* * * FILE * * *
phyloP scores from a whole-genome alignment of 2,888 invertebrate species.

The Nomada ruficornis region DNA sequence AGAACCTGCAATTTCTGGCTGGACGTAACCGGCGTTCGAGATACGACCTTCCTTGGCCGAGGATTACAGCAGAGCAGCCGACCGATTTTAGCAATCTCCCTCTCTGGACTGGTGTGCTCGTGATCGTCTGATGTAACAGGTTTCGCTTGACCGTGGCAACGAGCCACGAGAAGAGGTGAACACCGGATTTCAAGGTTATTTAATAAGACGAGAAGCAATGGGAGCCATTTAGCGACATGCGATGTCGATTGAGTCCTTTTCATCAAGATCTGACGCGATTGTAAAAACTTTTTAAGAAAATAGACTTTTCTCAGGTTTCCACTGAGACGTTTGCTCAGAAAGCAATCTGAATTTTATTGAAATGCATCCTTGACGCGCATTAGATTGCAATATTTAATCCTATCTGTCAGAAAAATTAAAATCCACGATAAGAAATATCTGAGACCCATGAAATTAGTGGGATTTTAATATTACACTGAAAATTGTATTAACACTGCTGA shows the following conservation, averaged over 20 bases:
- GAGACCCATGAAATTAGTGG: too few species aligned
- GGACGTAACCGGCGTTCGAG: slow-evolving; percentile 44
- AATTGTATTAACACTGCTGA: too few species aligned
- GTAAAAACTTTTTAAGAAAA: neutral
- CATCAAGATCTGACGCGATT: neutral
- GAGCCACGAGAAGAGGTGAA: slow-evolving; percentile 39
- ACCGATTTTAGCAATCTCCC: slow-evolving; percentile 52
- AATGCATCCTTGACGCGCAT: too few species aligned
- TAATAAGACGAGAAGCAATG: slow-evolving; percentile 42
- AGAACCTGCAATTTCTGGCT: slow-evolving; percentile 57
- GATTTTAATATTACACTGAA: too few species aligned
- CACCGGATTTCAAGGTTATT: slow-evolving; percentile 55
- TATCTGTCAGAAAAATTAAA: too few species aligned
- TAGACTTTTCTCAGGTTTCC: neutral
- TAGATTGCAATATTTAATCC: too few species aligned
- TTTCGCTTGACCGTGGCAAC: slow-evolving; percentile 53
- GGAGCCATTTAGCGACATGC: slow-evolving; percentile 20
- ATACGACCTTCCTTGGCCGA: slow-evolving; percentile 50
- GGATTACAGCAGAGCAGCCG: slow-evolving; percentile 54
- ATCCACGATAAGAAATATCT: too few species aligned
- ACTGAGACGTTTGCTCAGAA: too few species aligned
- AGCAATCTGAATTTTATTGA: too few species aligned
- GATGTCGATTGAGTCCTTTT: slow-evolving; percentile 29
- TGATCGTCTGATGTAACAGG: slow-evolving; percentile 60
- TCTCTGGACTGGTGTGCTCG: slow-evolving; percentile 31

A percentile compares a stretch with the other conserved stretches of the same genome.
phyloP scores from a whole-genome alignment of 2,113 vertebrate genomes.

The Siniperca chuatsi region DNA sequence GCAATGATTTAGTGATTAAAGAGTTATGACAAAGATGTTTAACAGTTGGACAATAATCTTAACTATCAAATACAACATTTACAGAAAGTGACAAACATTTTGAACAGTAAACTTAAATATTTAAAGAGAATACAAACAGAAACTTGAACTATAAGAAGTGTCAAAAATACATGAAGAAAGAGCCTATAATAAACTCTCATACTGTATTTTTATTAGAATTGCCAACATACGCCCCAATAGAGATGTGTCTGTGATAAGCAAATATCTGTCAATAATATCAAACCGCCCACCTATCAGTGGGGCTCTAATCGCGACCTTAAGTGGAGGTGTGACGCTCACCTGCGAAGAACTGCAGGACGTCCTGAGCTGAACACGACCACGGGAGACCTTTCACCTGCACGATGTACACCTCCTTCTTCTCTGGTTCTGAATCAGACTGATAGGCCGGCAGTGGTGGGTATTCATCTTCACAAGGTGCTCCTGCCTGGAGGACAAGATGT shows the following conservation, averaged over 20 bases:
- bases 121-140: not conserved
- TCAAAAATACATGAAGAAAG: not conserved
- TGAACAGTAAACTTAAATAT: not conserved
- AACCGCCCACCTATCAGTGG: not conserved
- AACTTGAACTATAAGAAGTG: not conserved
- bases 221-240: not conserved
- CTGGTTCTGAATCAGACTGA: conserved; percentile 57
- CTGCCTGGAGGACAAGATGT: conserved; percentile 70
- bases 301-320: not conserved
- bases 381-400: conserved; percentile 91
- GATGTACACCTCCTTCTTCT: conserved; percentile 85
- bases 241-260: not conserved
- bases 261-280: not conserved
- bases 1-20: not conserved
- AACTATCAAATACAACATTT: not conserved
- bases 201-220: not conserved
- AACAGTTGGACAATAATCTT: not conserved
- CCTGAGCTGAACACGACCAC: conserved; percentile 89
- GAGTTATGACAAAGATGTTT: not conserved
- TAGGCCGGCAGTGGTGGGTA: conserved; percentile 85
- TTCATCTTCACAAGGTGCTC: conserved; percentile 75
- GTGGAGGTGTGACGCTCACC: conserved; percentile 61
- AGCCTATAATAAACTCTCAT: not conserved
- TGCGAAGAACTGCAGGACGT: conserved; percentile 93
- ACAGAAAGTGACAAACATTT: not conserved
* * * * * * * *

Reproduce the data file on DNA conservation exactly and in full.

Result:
phyloP scores from a whole-genome alignment of 2,888 invertebrate species.

The Nomada ruficornis region DNA sequence AGAACCTGCAATTTCTGGCTGGACGTAACCGGCGTTCGAGATACGACCTTCCTTGGCCGAGGATTACAGCAGAGCAGCCGACCGATTTTAGCAATCTCCCTCTCTGGACTGGTGTGCTCGTGATCGTCTGATGTAACAGGTTTCGCTTGACCGTGGCAACGAGCCACGAGAAGAGGTGAACACCGGATTTCAAGGTTATTTAATAAGACGAGAAGCAATGGGAGCCATTTAGCGACATGCGATGTCGATTGAGTCCTTTTCATCAAGATCTGACGCGATTGTAAAAACTTTTTAAGAAAATAGACTTTTCTCAGGTTTCCACTGAGACGTTTGCTCAGAAAGCAATCTGAATTTTATTGAAATGCATCCTTGACGCGCATTAGATTGCAATATTTAATCCTATCTGTCAGAAAAATTAAAATCCACGATAAGAAATATCTGAGACCCATGAAATTAGTGGGATTTTAATATTACACTGAAAATTGTATTAACACTGCTGA shows the following conservation, averaged over 20 bases:
- GAGACCCATGAAATTAGTGG: too few species aligned
- GGACGTAACCGGCGTTCGAG: slow-evolving; percentile 44
- AATTGTATTAACACTGCTGA: too few species aligned
- GTAAAAACTTTTTAAGAAAA: neutral
- CATCAAGATCTGACGCGATT: neutral
- GAGCCACGAGAAGAGGTGAA: slow-evolving; percentile 39
- ACCGATTTTAGCAATCTCCC: slow-evolving; percentile 52
- AATGCATCCTTGACGCGCAT: too few species aligned
- TAATAAGACGAGAAGCAATG: slow-evolving; percentile 42
- AGAACCTGCAATTTCTGGCT: slow-evolving; percentile 57
- GATTTTAATATTACACTGAA: too few species aligned
- CACCGGATTTCAAGGTTATT: slow-evolving; percentile 55
- TATCTGTCAGAAAAATTAAA: too few species aligned
- TAGACTTTTCTCAGGTTTCC: neutral
- TAGATTGCAATATTTAATCC: too few species aligned
- TTTCGCTTGACCGTGGCAAC: slow-evolving; percentile 53
- GGAGCCATTTAGCGACATGC: slow-evolving; percentile 20
- ATACGACCTTCCTTGGCCGA: slow-evolving; percentile 50
- GGATTACAGCAGAGCAGCCG: slow-evolving; percentile 54
- ATCCACGATAAGAAATATCT: too few species aligned
- ACTGAGACGTTTGCTCAGAA: too few species aligned
- AGCAATCTGAATTTTATTGA: too few species aligned
- GATGTCGATTGAGTCCTTTT: slow-evolving; percentile 29
- TGATCGTCTGATGTAACAGG: slow-evolving; percentile 60
- TCTCTGGACTGGTGTGCTCG: slow-evolving; percentile 31

A percentile compares a stretch with the other conserved stretches of the same genome.
phyloP scores from a whole-genome alignment of 2,113 vertebrate genomes.

The Siniperca chuatsi region DNA sequence GCAATGATTTAGTGATTAAAGAGTTATGACAAAGATGTTTAACAGTTGGACAATAATCTTAACTATCAAATACAACATTTACAGAAAGTGACAAACATTTTGAACAGTAAACTTAAATATTTAAAGAGAATACAAACAGAAACTTGAACTATAAGAAGTGTCAAAAATACATGAAGAAAGAGCCTATAATAAACTCTCATACTGTATTTTTATTAGAATTGCCAACATACGCCCCAATAGAGATGTGTCTGTGATAAGCAAATATCTGTCAATAATATCAAACCGCCCACCTATCAGTGGGGCTCTAATCGCGACCTTAAGTGGAGGTGTGACGCTCACCTGCGAAGAACTGCAGGACGTCCTGAGCTGAACACGACCACGGGAGACCTTTCACCTGCACGATGTACACCTCCTTCTTCTCTGGTTCTGAATCAGACTGATAGGCCGGCAGTGGTGGGTATTCATCTTCACAAGGTGCTCCTGCCTGGAGGACAAGATGT shows the following conservation, averaged over 20 bases:
- bases 121-140: not conserved
- TCAAAAATACATGAAGAAAG: not conserved
- TGAACAGTAAACTTAAATAT: not conserved
- AACCGCCCACCTATCAGTGG: not conserved
- AACTTGAACTATAAGAAGTG: not conserved
- bases 221-240: not conserved
- CTGGTTCTGAATCAGACTGA: conserved; percentile 57
- CTGCCTGGAGGACAAGATGT: conserved; percentile 70
- bases 301-320: not conserved
- bases 381-400: conserved; percentile 91
- GATGTACACCTCCTTCTTCT: conserved; percentile 85
- bases 241-260: not conserved
- bases 261-280: not conserved
- bases 1-20: not conserved
- AACTATCAAATACAACATTT: not conserved
- bases 201-220: not conserved
- AACAGTTGGACAATAATCTT: not conserved
- CCTGAGCTGAACACGACCAC: conserved; percentile 89
- GAGTTATGACAAAGATGTTT: not conserved
- TAGGCCGGCAGTGGTGGGTA: conserved; percentile 85
- TTCATCTTCACAAGGTGCTC: conserved; percentile 75
- GTGGAGGTGTGACGCTCACC: conserved; percentile 61
- AGCCTATAATAAACTCTCAT: not conserved
- TGCGAAGAACTGCAGGACGT: conserved; percentile 93
- ACAGAAAGTGACAAACATTT: not conserved